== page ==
The other assumption that you bring up, with which I have a concern, is that glyphosate is assumed to be a general bactericide. This is not true based on my work. I’ve found that glyphosate suppresses only certain bacterial groups, which all seem to be beneficial. These include fluorescent pseudomonads, Mn-reducing bacteria, and rhizobia. So this means that many other opportunistic, and possibly detrimental, bacteria can proliferate in the absence or depletion of the beneficials, and perhaps increase in abundance and composition, as the new publication indicates. For example, in the Kremer et al. 2009 paper we found an increase in Mn-oxidizers with glyphosate, and many of these were Agrobacterium, which were lower in rhizospheres of non-glyphosate treated plants.
 
The release of high amounts of readily available C from roots of plants treated with glyphosate was thought to stimulate fast-growing bacteria, which I agree with; however, I associated this also with increased Fusarium on roots as these fungi are known to preferentially grow on simple carbohydrates as well – they did not report on this. Fast-growing bacteria could replace many of the beneficial bacteria as mentioned above, but this is not reported.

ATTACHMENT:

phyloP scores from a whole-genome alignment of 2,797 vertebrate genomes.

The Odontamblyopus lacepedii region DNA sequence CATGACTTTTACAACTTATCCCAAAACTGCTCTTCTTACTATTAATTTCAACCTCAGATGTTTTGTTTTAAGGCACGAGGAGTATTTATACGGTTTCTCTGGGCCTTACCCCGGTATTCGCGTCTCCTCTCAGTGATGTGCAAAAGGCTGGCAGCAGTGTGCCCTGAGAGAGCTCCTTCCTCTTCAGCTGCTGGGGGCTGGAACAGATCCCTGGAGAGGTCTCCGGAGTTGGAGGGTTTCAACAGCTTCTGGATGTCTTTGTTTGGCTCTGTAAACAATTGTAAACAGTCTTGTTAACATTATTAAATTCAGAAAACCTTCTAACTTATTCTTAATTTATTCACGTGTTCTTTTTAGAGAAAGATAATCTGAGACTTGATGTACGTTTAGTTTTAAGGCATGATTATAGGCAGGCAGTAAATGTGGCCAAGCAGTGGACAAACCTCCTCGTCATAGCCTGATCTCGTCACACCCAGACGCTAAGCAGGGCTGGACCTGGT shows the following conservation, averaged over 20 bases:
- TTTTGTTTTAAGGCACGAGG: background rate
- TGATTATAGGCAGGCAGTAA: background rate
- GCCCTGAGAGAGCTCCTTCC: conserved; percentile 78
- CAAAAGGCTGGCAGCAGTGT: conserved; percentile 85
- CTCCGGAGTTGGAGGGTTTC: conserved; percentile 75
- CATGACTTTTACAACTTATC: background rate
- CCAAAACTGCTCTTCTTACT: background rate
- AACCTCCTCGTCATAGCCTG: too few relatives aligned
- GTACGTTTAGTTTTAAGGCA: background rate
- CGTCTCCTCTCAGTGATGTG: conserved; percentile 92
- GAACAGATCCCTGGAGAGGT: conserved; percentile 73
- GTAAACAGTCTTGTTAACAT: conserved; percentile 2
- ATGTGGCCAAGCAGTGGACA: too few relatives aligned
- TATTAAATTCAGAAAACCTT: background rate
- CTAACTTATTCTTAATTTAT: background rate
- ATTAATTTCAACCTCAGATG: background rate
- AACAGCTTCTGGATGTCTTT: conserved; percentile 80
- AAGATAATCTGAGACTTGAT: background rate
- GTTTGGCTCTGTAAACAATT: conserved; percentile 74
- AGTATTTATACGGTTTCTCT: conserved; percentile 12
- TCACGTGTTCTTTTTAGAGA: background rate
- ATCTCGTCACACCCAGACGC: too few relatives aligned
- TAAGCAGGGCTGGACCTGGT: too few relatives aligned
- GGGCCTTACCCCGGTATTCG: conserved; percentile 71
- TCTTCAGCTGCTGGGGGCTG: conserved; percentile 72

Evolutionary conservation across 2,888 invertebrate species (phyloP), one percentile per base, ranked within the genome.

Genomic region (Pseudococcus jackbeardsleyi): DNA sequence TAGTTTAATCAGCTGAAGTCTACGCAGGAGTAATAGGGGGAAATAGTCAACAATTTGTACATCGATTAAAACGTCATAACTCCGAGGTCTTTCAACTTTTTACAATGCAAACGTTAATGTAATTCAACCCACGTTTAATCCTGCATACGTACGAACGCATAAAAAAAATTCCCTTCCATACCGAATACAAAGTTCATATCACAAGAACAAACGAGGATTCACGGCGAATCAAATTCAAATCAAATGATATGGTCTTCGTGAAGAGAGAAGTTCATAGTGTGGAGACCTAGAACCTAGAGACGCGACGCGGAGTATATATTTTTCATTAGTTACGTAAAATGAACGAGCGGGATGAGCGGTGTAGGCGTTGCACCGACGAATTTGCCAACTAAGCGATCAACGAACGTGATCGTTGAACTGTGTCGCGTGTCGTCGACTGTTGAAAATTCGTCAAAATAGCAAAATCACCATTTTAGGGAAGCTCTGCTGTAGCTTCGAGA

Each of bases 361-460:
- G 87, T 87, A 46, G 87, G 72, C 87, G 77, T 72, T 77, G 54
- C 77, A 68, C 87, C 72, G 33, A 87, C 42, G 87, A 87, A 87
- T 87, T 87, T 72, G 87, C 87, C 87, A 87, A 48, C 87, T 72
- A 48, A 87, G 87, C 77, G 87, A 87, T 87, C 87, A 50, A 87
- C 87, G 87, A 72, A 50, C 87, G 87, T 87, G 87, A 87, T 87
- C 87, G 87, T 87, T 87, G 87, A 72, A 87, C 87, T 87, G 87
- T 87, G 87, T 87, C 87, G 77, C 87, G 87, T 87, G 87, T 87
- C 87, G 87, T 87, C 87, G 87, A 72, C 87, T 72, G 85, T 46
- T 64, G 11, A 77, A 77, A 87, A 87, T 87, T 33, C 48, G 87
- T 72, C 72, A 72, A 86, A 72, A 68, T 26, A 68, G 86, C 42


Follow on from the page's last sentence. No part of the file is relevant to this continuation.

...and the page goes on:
Finally, it’s interesting that the protists were not further classified as bacterial predators, saprophytes, etc. That information would have been very useful in determining whether there were impacts on the final abundance and composition of the bacterial community.
 
Overall, I liked the paper – it brings in an area not investigated previously, by looking at the protists, we are beginning to see potential overall impacts of glyphosate (and RR crops) on the soil food web, and by their conclusions, those impacts could be positive or negative.
 
Thanks for your message and maybe we’ll meet again at some meeting this winter. Have a good Thanksgiving.
 
Bob
 
One comprehensive report on “Glyphosate and Plant-Microbe Interactions” is available from a 2010 presentation by Dr. Kremer in Indiana. His PowerPoint slides are available at this link in PDF form.

Dr. Don Huber has also been tireless in helping farmers understand the long-term, cumulative impact of glyphosate on soil organisms. Yet, much of the hard data has been shrugged off by producers.

We asked Don for a brief observation on the paper.  He noted in a return message:

Jerry,
You only see what you are looking for.  Total numbers may or may not change, but there can be a large difference in constituents.  The techniques would not detect the 12-fold drop in Mn reducers and 10-fold [increase] in Mn oxidizers. It only showed that the population of protists seemed similar.  Also, desiccation application [of barley] is going to go primarily to the seed at that stage of growth and not to the rot system and exudates.
Don

 

This fall, I asked several of our neighbors who raise Roundup Ready corn how their corn turned out, and what specific thing they did for the best yield response.  Two of them instantly said, “We had another 10 to 15 bushels of corn where we sprayed fungicide twice.” 

My followup question was, “Do you remember 10 or 15 years ago when you weren’t getting benefits from fungicide — you didn’t even think about needing it?  What do you suppose is happening in our soils, and why is fungus now such a significant problem?

Neither of them had a theory.